Armed forces' homosexual policy is not irrational

LAW REPORT 7 November 1995
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Regina v Secretary of State for Defence, ex parte Lustig-Prean and others; Court of Appeal (Sir Thomas Bingham, Master of the Rolls, Lord Justice Henry and Lord Justice Thorpe) 3 November 1995

The Ministry of Defence's absolute ban on homosexuals in the armed forces could not be stigmatised as irrational even when its interference with the human rights of those affected was taken into account. The jurisdiction to decide whether the policy breached the European Convention of Human Rights lay with the European Court of Human Rights at Strasbourg. The Equal Treatment Directive was directed to gender discrimination and not to discrimination against sexual orientation.

The Court of Appeal dismissed appeals by four applicants from the Queen's Bench Divisional Court's decision (Law Report, 8 June) that the Ministry of Defence's policy to discharge homosexuals from the armed forces was lawful.

The existing policy that homosexual orientation should be an absolute bar to membership of the armed forces was upheld by House of Commons Select Committee in 1991. The ministry's reasons for the policy related to morale and unit effectiveness, the role of the services as guardian of recruits under 18 and the requirement of communal living. The policy was currently under review.

The applicants, three men and one woman, were discharged under the policy between November 1994 and January 1995. They challenged the lawfulness of their discharge on the grounds that the policy was irrational and in breach of the right to respect for private life under article 8 of the European Convention on Human Rights and was contrary to the Equal Treatment Directive 76/207/EEC.

David Pannick QC and Peter Duffy (Bindmans); David Pannick QC and Ramby de Mello (Tyndallwoods, Birmingham); David Pannick QC and John Bowers (Wansbroughs Willey Hargrave, Sheffield); Laura Cox QC, Jonathan Cooper and Stephanie Harrison (Tyndallwoods, Birmingham) for the applicants; Stephen Richards, James Eadie and Andrew Tabachnik (Treasury Solicitor) for the Defence Secretary.

Sir Thomas Bingham MR said that there had been a discernible trend in the United Kingdom towards greater understanding and greater tolerance of homosexuals by heterosexuals. Outside the United Kingdom, opinion had not stood still. Very few Nato countries barred homosexuals from their armed forces. In 1992-93, Australia, New Zealand and Canada relaxed their ban on homosexuals in their armed services. The progressive development and refinement of public and professional opinion at home and abroad was an important feature. A belief which represented unquestioned orthodoxy in year X might have become questionable by year Y and unsustainable by year Z. The lawfulness of the applicants' discharge fell to be judged as at the end of 1994.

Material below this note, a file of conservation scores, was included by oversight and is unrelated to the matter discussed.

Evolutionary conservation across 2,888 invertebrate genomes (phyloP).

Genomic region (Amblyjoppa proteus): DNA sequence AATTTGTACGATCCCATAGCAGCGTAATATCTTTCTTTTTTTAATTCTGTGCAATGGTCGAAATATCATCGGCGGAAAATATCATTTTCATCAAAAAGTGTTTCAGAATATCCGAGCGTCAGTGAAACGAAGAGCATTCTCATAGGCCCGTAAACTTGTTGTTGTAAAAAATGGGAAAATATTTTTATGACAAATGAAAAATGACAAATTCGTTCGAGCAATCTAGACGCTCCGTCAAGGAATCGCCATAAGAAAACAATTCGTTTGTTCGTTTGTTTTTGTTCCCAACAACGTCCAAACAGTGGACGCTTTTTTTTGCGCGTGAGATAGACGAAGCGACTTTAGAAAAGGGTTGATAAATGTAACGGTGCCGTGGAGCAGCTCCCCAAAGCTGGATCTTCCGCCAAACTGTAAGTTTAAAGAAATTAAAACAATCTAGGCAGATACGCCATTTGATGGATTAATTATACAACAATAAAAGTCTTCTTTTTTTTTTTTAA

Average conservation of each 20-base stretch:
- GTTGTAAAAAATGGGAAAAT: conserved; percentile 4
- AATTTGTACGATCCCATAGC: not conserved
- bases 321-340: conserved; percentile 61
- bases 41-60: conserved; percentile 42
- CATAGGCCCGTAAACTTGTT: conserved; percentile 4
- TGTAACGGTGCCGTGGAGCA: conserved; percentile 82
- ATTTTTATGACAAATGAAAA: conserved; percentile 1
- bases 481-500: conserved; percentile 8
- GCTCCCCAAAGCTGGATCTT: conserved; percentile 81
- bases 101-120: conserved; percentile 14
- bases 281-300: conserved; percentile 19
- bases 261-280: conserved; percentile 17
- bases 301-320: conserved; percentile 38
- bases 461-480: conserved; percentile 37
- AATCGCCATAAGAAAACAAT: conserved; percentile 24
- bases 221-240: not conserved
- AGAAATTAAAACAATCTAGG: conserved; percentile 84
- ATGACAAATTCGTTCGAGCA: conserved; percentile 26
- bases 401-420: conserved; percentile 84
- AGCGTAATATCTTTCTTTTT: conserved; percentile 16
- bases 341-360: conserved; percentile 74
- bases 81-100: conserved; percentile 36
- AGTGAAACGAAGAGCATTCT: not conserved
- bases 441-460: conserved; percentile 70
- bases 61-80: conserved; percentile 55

When judging whether a decision was unreasonable in the sense that it was beyond the range of responses open to a reasonable decision-maker, the human rights context was important. The test for irrationality was sufficiently flexible to cover all situations. The present cases concerned innate qualities of a very personal kind. The decisions had had a profound effect on the applicants' careers and prospects. The applicants' rights as human beings were very much in issue.

It was not the constitutional role of the court to regulate the conditions of service in the armed forces, nor had it the expertise to do so. But it had the constitutional role and duty of ensuring that the rights of citizens were not abused by the unlawful exercise of executive power. While the court must properly defer to the expertise of responsible decision- makers, it must not shrink from its fundamental duty to do right to all manner of people.

The existing policy could not be stigmatised as irrational at the time when the applicants were discharged. It was supported by both Houses of Parliament. The threshold of irrationality was a high one. It was not crossed in this case. The relevance of the Convention was as background to the complaint about irrationality. The responsibility for deciding issues under the Convention lay with the European Court of Human Rights.

There was nothing in the Equal Treatment Directive which suggested that the problems of discrimination on grounds of sexual orientation were addressed. It was directed to banning unacceptable behaviour in the workplace and not to regulating employment policy in relation to sexual orientation. The appeals were dismissed.

Lord Justice Henry and Lord Justice Thorpe concurred.

Ying Hui Tan, Barrister

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